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Can mental models facilitate social learning?

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Our most pressing contemporary challenges, such as enhancing food security and tackling climate change, can only be met by bringing together people from different backgrounds with the goal of learning from and with one another. This can seem daunting for social scientists, many of whom, like myself, have very little expert knowledge about how people learn or how to facilitate new learning.

Luckily, those who work in the fields of cognitive science and psychology have given much thought to how people learn. In his widely cited book, Mental Models, Philip Johnson-Laird proposes that people develop internal mental models of how the world works, and we use these to interpret the world around us. This is partly where the phenomenon of confirmation bias comes from, as we interpret even novel information through our familiar ‘cognitive scaffolding’. This isn’t to say these internal models are unchanging, quite the opposite, they are dynamic and respond to new information, hence we can learn and expand our understanding. But what cognitive scientists seem to agree on is that meaningful learning takes place when new information integrates with our existing cognitive structures. For example, someone who is just coming to understand the human circulatory system may rely on the metaphor of an urban road transport network. These sorts of metaphors are essentially a way of integrating something new and complex into an existing cognitive structure.

This means that our mental models are important components of how we understand and interpret the world, and play a role in how we make decisions. It is no surprise then, that social scientists with diverse research interests are paying attention to mental models.

I am currently involved in research at the James Hutton Institute that explores alternative agricultural land management practices in Scotland. It begins with the premise that those with a stake in land management already possess a mental model of the relationship between agricultural and ecological systems. The research uses various qualitative methods to elicit mental models from scientists, policy makers, and farmers. The research team will be looking for areas of shared and divergent understandings and problem definition. In certain instances, we will aggregate mental models to present something like a ‘social cognitive map’ that can capture shared knowledge about agricultural and ecological systems. This approach to representing group knowledge is elaborated on by Michael Paolisso in his discussion of why cultural models are important for more participatory modelling (https://i2insights.org/2016/03/04/cultural-models /).  My aim is to use these models as active and interactive tools to bring together diverse stakeholders through workshops and public events to better understand the diversity and also potential of alternative land management practices.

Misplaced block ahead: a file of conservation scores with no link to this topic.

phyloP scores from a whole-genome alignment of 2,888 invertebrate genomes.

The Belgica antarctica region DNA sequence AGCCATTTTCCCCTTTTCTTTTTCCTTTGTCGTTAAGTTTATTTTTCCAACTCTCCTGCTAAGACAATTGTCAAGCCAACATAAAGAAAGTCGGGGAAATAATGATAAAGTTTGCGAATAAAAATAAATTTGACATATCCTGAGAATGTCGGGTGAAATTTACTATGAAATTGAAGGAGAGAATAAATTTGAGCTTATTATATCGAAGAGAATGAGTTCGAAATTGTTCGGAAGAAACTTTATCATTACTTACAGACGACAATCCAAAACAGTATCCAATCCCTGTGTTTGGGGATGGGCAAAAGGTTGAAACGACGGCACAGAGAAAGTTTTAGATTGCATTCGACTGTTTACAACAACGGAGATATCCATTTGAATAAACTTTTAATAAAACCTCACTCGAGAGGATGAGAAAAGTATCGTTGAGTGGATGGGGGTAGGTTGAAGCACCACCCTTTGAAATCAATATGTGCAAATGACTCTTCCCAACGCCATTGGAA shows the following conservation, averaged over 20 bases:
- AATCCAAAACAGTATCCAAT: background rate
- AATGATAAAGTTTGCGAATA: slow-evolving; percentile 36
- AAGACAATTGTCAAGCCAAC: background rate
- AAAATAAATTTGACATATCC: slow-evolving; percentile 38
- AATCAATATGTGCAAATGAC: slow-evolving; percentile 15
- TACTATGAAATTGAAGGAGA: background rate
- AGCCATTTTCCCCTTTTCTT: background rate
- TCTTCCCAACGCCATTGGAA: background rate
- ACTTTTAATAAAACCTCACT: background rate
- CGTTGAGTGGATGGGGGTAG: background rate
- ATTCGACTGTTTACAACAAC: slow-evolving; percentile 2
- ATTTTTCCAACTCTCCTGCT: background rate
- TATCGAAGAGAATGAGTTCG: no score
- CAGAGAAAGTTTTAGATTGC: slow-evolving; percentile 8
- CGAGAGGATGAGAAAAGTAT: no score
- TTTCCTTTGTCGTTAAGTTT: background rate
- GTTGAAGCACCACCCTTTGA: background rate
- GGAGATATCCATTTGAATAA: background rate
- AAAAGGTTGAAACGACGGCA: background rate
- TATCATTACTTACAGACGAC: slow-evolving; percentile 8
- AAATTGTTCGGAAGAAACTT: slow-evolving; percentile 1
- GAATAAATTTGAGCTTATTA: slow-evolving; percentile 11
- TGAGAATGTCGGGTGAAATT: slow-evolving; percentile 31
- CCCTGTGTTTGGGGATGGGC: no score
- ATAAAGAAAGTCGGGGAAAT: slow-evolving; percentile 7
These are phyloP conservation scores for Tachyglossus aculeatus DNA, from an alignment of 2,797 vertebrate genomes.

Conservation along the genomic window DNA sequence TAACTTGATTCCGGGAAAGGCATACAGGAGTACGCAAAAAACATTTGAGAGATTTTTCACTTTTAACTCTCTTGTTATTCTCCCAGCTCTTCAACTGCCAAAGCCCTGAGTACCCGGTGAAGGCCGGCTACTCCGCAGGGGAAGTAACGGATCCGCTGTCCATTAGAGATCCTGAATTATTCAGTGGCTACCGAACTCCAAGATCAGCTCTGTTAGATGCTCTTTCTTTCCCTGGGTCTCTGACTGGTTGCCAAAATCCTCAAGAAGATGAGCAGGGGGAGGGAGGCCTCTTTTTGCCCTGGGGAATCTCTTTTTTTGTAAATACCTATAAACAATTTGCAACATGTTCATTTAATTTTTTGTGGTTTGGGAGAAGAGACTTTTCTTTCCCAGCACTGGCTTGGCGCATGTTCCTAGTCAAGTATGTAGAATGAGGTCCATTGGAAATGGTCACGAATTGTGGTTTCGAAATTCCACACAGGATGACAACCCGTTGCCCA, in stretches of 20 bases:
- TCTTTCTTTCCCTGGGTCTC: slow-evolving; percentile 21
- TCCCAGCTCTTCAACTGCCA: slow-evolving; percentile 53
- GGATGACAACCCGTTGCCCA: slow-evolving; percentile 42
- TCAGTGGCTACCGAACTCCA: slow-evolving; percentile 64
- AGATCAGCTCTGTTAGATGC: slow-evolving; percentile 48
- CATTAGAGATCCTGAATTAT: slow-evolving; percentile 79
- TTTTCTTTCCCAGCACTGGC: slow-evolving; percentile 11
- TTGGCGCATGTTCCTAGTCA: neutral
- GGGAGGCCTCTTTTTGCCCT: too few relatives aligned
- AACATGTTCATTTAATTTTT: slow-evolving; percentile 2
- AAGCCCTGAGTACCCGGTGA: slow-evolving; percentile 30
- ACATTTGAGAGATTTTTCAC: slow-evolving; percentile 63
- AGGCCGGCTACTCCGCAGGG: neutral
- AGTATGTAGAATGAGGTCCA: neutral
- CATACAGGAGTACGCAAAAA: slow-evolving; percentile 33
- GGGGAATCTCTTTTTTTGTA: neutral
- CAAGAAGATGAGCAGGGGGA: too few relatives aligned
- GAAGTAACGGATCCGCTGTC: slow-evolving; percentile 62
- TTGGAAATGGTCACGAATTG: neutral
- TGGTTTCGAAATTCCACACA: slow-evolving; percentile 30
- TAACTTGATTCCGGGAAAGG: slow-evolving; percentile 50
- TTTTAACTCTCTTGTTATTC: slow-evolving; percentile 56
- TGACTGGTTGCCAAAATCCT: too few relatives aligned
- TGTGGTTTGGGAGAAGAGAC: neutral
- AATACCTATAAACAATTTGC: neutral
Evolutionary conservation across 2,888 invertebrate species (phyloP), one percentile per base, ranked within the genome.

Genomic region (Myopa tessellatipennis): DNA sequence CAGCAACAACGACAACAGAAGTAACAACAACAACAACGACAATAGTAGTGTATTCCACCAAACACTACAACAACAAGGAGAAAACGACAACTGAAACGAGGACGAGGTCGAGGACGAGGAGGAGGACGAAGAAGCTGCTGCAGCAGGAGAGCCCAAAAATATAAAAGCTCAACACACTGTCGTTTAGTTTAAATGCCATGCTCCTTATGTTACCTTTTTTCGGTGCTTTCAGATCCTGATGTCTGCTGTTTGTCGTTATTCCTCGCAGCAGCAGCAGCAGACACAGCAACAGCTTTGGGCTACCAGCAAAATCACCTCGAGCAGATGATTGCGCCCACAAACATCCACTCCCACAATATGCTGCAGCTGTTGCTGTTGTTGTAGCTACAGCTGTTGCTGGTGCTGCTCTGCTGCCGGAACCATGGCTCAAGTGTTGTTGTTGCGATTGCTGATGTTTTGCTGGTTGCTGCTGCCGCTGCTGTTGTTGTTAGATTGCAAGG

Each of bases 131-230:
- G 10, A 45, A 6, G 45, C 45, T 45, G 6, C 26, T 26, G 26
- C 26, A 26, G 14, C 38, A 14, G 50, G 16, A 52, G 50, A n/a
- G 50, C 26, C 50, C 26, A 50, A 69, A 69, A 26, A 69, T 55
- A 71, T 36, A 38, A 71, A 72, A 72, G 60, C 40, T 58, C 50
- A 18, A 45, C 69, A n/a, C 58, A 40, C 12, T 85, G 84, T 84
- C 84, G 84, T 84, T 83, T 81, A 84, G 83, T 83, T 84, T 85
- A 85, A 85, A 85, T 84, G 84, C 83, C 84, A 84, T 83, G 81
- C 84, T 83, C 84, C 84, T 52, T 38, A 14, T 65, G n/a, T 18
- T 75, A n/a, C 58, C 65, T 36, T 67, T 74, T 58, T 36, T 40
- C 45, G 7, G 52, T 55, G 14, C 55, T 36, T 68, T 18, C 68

A Scientist’s Mental Model of Agro-Ecology

Recent enthusiasm for co-creation and co-learning has highlighted the value of various cognitive tools to facilitate learning and decision making among diverse and sometimes disparate stakeholders. A recent blog by Graeme Nicholas argues that joint problem definition and framing is vital to co-creation and shared problem solving (https://i2insights.org/2016/10/27/problem-framing-and-co-creation/ ). In particular, he explores the concept of boundary objects, which he describes as a ‘thing’ (a concept or something tangible) that lives in multiple social worlds but has a slightly different meaning or identity in each. Because of these characteristics, boundary objects can elicit discussion from multiple perspectives. Nicholas then goes on to describe several different boundary objects, one of which is the ‘conceptual model’ (there is much potential for terminology fatigue here). Conceptual models are, to quote Nicholas,

“Deliberately provisional, and attempt to represent a chosen system at a glance. As such, a model makes discussible judgements about what is in and what is out of consideration, what interactions are important in understanding how the system works, and whose perspectives are important in understanding and changing the system.”

I hope that the mental models that emerge out of this research may be able to function in this way to improve communication between stakeholders, integrate different perspectives, support social learning, and develop a more well-informed and robust shared knowledge base about the challenges that arise in a transition to more sustainable land management.

Image credit: Watersfoundation.org, 2006

Disclaimer: The views expressed in this blog post are the views of the author, and not an official position of the institute or funder.

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Printed from /blogs/can-mental-models-facilitate-social-learning on 20/02/19 08:24:40 PM

The James Hutton Research Institute is the result of the merger in April 2011 of MLURI and SCRI. This merger formed a new powerhouse for research into food, land use, and climate change.